A key to successful adoption is an ongoing dialogue between technology developers and end users, according to research from MIT Sloan professorand co-authors.

“Managers and developers need to engage in a back-and-forth process to build, evaluate, and refine the tools in order for them to be useful in practice,” Kellogg said.

Moreover, stakeholders need to believe that AI programs are accurate and trustworthy. Artificial intelligence explainability can help. Researchers from the MIT Center for Information Systems Research define AI explainability as “the ability to manage AI initiatives in ways that ensure models are value-generating, compliant, representative, and reliable.”

Artificial intelligence explainability is an emerging field, the researchers admit. They recommend that companies start by identifying units and organizations that are already creating effective AI explanations, and identifying practices that the organization’s own AI project teams have already adopted.

AI and machine learning are transforming digital marketing. Most marketers are concerned about retention and revenue, but without good forecasts, decisions about effective marketing interventions can be arbitrary, saidsocial and digital experimentation research group lead at the MIT Initiative on the Digital Economy.

Machine learning will change that, helping to predict customer behavior and intuit customer needs.

“There’s a lot of value to applying statistical machine learning to predict long-term and hard-to-measure outcomes,” Eckles said.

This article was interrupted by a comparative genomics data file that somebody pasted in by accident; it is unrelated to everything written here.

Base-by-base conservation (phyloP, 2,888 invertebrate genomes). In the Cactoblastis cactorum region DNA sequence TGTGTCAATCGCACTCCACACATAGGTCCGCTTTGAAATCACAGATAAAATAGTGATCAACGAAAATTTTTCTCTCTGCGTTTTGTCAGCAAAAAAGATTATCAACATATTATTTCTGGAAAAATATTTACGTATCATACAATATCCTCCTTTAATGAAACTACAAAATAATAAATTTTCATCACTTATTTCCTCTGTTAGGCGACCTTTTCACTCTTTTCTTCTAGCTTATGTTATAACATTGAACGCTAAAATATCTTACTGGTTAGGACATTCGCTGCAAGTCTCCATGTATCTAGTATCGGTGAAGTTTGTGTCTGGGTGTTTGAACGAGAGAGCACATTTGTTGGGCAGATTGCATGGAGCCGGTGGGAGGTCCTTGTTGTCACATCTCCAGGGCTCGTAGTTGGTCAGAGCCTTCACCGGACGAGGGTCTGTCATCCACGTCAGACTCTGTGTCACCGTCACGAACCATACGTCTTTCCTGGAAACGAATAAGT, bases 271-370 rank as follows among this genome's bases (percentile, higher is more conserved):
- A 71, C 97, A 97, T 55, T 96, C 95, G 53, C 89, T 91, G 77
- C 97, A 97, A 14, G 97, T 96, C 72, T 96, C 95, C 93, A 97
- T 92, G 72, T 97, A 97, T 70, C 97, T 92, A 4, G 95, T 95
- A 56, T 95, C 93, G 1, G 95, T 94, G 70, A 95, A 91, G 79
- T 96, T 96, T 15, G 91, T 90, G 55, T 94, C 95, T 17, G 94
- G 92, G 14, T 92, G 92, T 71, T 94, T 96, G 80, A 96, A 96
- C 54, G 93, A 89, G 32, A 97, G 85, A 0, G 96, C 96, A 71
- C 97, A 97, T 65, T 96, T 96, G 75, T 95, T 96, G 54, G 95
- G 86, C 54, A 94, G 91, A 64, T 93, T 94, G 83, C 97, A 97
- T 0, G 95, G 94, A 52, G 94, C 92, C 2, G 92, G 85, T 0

Companies such as Wayfair and Spotify leverage machine learning for bespoke customer experiences, from highly tailored furniture search results to personalized suggested playlists. And, when COVID-19 spread, Moderna used its long-held automated processes and AI algorithms to increase the number of small-scale messenger RNA (mRNA) needed to run clinical experiments. This groundwork contributed to Moderna releasing one of the first COVID-19 vaccines (using mRNA) in the pandemic’s early days.

Good data makes for good AI. Having five essential data capabilities, such as data scientists and a data platform, helps companies build successful artificial intelligence programs.

The key is to take an enterprise — rather than local — perspective as AI project teams learn and mature, according to researchers from MIT CISR. When companies identify and accumulate expertise and practices from their AI teams, they can create reusable and refinable practices and build capability. This accelerates new AI projects and sets up those future teams for success.

Embracing data-centric AI is also important. This is “the discipline of systematically engineering the data needed to build a successful AI system,” according to Andrew Ng, SM ’98, founder of the Google Brain research lab and former chief scientist at Baidu.

Focusing on high-quality data that's consistently labeled could unlock the value of AI for sectors such as health care, government technology, and manufacturing, Ng said at a EmTech Digital conference.

And even if AI can’t solve all of the world’s problems — and might even cause some new ones along the way — it can at least make Wordle a little bit easier to solve.

Read next: SEC’s Gary Gensler on how AI is changing finance

For more info Tracy Mayor Senior Associate Director, Editorial (617) 253-0065